Though the present political crisis highlights the fact that political crossovers influenced by financial inducements are punishable offences, it also poses the question whether the law is in place? (Photo AFP)
The days of Lalith Athulathmudali and Gamini Dissanayake are history now. In fact, the prevailing political scene in Sri Lanka has left no room for gentleman politics. While politics was more often a money spinner with mud-slinging thrown in, it stooped to a new low when candidates, elected through people’s votes, began to crossover. Initially a crossover meant that one would lose his seat in Parliament, but a judgement passed during the latter stages of the Sri Lankan melodramatic political scene, crossovers became a common phenomenon; common to the point that they are instigated with staggering inducements. The recent political crisis bears testimony to this scenario. While experts claim that a political crossover followed by an inducement is a punishable offence under the Bribery Act, the law definitely doesn’t seem to be in place.
- Taking a close look at the unethical political crossovers and the staggering inducements involved
- In the long-term there will be an ever growing trust deficit in elected officials
- there is deep mistrust in elected public officials at present and it’s necessary to investigate
This also relates to a question about transparency and the entire concern about selling people’s votes. Hence the Daily Mirror sheds light on why political crossovers and accepting inducements are unethical and why such practices are an insult to the people’s sovereignty.
Background of crossovers
1965 : 13 SLFP MPs led by C.P De Silva left the Sirimavo Bandaranaike Government.
Dr. W Dahanayake crossing over during Dudley Senanayake’s Government to form a seven-party coalition.
1994 - 2005 : G.L Pieris, Mahinda Wijesakara and S. B Dissanayake featured in a batch who crossed over.
Early 2000 : When RW was PM several people crossed over including Dr. Sarath Amunugama, Wijepala Mendis and Stanley Kalpage.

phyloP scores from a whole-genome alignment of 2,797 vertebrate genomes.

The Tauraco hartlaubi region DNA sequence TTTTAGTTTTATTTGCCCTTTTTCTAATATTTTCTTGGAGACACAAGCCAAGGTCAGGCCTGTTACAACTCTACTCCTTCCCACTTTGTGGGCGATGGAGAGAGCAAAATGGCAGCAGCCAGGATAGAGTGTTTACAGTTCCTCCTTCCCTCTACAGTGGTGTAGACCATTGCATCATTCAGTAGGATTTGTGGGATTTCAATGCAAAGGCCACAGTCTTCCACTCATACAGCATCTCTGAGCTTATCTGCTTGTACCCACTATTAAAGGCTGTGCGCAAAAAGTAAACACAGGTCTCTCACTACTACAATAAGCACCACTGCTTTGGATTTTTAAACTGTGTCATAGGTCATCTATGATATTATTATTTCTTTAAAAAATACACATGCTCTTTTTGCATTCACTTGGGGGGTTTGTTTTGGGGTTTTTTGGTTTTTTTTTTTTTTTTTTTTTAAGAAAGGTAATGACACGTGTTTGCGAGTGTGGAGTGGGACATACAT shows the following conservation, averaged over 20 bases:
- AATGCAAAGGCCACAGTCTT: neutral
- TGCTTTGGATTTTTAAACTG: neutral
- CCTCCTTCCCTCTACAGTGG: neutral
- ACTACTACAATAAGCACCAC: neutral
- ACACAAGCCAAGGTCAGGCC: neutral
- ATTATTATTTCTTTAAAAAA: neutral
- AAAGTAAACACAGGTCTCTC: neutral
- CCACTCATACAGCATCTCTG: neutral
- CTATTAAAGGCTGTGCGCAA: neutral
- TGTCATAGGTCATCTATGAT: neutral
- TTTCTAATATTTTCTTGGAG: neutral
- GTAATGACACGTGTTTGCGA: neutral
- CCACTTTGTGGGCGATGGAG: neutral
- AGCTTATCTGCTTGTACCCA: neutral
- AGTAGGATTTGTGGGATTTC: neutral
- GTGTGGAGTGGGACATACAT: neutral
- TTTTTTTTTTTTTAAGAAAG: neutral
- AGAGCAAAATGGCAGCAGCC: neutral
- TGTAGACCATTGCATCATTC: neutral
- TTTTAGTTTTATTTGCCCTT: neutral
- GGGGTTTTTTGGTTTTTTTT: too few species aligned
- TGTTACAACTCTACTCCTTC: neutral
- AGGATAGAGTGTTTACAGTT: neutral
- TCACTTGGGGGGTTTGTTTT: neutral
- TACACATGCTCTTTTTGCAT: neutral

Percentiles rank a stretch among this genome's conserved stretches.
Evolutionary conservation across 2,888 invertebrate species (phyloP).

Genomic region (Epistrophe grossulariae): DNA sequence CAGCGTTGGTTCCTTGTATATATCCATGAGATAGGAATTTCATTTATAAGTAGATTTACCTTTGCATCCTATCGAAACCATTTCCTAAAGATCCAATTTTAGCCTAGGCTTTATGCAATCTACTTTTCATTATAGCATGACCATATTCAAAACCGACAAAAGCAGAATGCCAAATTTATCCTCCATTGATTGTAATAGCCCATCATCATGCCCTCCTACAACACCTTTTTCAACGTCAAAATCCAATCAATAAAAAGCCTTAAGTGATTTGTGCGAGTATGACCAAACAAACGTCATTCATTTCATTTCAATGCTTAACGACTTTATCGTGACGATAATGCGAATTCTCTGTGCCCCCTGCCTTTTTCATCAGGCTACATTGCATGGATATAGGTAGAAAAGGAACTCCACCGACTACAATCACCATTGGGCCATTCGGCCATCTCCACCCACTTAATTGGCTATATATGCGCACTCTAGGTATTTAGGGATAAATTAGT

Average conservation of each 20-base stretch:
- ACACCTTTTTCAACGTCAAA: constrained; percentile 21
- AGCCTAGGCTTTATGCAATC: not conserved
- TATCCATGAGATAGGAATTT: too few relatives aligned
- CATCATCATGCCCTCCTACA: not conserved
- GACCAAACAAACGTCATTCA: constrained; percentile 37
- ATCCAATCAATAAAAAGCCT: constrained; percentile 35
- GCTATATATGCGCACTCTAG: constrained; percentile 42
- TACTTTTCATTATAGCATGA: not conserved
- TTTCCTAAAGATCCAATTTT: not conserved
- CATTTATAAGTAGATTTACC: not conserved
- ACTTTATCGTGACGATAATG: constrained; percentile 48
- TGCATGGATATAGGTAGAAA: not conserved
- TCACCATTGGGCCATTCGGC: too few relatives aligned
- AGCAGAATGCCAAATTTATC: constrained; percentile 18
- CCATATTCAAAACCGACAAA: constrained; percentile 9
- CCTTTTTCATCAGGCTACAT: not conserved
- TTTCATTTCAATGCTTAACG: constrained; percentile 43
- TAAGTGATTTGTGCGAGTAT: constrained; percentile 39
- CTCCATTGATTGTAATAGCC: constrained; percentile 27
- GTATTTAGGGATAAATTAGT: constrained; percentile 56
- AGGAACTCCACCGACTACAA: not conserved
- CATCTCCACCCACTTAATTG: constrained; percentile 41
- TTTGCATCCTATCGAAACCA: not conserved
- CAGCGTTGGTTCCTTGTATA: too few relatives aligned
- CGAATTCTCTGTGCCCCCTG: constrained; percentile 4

: Tissa Attanayake, after holding the post of the UNP General Secretary for eight years.
: Dayasiri Jayasekara, from UNP to SLFP
: Udaya Gammanpila, JHU to SLFP
: Wimal Weerawansha, JVP to SLFP
The person taking money should realise that he or she is in that party because of the people. Crossing over is unethical and in that sense there’s no point in having elections
A judgement to legitimise crossovers
A crossover previously meant that one could lose his or her seat in Parliament. However in 1999 a judgement attributed to former Chief Justice Sarath N. Silva allowed MPs to switch sides without losing their seat in Parliament. Hence the legitimisation of crossovers took place. The result was crossovers becoming a common phenomenon and adding hay to the fire are staggering inducements offered to the politicians which could be seen in today’s political landscape. A common debate in this scenario is why there needs to be an election if elected candidates could crossover for staggering inducements.
An insult to people’s sovereignty
Speaking to the Daily Mirror, Terence Purasinghe, Senior lecturer and Head - Department of Political Science at University of Sri Jayawardenapura, said that defecting is an insult to the people’s sovereignty. “The person taking money should realise that he or she is in that party because of the people. Crossing over is unethical and in that sense there’s no point in having elections. They can form Governments among themselves. Therefore it is a blow to democracy,” said Purasinghe.